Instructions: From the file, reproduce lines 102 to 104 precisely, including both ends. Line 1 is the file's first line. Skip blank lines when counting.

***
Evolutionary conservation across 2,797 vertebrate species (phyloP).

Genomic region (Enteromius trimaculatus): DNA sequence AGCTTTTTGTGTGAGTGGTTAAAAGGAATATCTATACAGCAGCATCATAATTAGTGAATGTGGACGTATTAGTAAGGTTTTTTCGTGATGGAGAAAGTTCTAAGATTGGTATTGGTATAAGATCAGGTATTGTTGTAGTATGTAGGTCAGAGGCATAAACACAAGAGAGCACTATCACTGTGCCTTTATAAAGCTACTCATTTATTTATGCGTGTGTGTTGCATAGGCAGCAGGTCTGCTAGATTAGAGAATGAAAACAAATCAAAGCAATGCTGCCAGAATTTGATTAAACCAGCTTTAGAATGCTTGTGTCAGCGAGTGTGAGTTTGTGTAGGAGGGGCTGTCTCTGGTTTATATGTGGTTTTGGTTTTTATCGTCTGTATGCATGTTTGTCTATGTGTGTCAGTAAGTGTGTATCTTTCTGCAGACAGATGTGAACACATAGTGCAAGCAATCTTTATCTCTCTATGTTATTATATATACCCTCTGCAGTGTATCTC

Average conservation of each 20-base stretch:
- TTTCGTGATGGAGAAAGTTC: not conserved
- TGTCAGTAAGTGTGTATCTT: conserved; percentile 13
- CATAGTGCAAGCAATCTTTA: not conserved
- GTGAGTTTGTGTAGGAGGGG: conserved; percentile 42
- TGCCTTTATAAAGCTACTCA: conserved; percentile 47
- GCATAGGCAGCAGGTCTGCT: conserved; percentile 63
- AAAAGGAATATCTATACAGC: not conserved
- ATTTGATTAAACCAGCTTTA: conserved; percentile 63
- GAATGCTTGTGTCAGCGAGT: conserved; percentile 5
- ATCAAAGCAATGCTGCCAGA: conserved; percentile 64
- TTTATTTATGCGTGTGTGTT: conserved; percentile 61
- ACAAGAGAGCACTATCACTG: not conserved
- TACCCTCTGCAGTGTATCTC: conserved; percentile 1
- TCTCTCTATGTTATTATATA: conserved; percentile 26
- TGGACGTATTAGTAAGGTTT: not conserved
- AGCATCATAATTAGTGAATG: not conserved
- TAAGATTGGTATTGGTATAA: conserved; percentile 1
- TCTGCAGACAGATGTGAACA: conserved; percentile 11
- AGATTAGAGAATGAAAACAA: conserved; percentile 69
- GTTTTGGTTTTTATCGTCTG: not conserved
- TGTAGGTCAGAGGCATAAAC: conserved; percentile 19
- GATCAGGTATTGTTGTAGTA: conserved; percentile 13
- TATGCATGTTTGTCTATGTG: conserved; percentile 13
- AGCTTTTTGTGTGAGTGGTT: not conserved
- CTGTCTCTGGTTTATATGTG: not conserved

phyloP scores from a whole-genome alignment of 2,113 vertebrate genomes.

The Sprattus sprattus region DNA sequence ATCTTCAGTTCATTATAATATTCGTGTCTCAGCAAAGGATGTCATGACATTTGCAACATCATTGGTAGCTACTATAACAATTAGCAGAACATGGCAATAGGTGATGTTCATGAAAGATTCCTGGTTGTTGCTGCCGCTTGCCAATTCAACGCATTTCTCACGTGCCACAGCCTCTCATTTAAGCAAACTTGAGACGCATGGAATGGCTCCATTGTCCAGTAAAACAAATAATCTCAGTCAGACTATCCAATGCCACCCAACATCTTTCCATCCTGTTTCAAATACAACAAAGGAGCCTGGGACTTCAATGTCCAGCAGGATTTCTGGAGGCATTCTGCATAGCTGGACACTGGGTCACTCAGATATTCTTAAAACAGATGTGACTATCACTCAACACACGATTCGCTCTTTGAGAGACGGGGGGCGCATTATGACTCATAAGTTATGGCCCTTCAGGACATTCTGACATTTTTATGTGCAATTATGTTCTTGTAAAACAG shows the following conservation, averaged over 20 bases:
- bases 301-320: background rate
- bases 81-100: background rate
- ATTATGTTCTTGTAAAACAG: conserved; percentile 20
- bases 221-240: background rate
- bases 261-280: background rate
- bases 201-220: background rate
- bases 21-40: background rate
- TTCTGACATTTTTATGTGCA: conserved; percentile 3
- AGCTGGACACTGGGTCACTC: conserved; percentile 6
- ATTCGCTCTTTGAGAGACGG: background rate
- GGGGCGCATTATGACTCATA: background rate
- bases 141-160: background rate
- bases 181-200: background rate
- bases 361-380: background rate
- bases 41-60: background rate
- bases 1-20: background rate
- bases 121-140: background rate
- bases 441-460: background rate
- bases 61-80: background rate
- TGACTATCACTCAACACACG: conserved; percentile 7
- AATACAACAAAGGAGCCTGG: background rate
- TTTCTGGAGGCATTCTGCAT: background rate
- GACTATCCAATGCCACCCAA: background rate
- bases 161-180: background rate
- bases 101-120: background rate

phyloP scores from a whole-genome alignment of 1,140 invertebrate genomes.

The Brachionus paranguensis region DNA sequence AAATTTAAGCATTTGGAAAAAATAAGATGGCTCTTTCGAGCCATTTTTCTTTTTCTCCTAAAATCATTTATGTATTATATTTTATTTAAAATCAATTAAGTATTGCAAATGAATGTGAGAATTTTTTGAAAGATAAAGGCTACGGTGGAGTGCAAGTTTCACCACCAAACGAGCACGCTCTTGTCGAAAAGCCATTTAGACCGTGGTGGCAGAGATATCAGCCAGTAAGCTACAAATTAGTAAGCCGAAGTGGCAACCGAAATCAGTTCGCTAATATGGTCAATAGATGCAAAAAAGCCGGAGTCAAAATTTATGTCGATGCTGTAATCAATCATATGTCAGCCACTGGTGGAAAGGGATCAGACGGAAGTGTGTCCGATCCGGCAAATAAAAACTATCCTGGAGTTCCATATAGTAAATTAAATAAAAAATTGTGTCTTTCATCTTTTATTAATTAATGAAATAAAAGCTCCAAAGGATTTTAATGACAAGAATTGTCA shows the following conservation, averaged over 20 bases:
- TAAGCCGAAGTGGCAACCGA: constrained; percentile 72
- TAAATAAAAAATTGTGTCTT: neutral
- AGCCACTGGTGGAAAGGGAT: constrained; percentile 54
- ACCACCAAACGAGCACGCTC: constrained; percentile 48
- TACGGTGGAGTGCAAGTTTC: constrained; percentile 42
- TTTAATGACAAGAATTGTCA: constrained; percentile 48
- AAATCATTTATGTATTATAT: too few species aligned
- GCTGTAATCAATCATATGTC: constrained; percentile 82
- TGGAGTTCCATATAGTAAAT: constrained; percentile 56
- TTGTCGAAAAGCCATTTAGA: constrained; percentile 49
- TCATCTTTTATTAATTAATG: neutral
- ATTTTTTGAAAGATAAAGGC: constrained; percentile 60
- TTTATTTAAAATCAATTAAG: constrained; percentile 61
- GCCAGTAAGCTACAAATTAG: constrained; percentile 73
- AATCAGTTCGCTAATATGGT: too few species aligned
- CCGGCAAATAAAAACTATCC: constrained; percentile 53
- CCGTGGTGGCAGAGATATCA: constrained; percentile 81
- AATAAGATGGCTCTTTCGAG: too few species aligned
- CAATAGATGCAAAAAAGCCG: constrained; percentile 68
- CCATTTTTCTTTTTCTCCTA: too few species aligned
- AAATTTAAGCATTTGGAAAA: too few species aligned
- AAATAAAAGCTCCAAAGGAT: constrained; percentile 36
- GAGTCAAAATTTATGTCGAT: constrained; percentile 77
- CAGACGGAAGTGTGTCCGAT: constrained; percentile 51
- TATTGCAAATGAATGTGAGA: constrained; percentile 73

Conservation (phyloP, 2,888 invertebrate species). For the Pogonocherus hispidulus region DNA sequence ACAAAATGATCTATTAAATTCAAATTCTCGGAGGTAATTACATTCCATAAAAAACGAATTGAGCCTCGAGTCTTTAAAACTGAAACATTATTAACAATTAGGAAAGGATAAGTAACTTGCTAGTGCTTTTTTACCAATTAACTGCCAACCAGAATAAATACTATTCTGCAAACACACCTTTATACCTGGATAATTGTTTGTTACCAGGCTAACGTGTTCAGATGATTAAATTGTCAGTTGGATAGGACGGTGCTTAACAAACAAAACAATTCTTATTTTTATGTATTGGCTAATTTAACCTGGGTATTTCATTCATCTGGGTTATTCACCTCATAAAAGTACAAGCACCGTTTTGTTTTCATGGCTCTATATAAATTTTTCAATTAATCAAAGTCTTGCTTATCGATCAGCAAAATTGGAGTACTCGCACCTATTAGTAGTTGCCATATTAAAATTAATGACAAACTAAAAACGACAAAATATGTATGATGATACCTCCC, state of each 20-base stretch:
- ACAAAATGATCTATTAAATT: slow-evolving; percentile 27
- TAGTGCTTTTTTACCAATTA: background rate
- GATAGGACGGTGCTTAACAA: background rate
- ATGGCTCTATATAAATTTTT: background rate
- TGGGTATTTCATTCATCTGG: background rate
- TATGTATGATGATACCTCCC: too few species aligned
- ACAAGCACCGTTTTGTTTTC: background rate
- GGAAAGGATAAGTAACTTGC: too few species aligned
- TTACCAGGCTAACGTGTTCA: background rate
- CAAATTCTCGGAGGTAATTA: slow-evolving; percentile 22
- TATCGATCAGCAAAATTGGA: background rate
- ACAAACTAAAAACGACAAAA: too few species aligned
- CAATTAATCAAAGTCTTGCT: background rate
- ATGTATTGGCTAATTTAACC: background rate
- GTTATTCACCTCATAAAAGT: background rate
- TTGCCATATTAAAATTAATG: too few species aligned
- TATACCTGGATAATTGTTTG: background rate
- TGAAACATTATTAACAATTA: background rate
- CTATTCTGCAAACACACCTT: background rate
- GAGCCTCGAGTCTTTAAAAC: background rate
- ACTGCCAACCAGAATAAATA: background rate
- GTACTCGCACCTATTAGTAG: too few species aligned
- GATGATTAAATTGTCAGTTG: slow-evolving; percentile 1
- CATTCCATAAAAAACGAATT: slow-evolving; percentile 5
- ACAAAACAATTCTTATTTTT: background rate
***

- CTATTCTGCAAACACACCTT: background rate
- GAGCCTCGAGTCTTTAAAAC: background rate
- ACTGCCAACCAGAATAAATA: background rate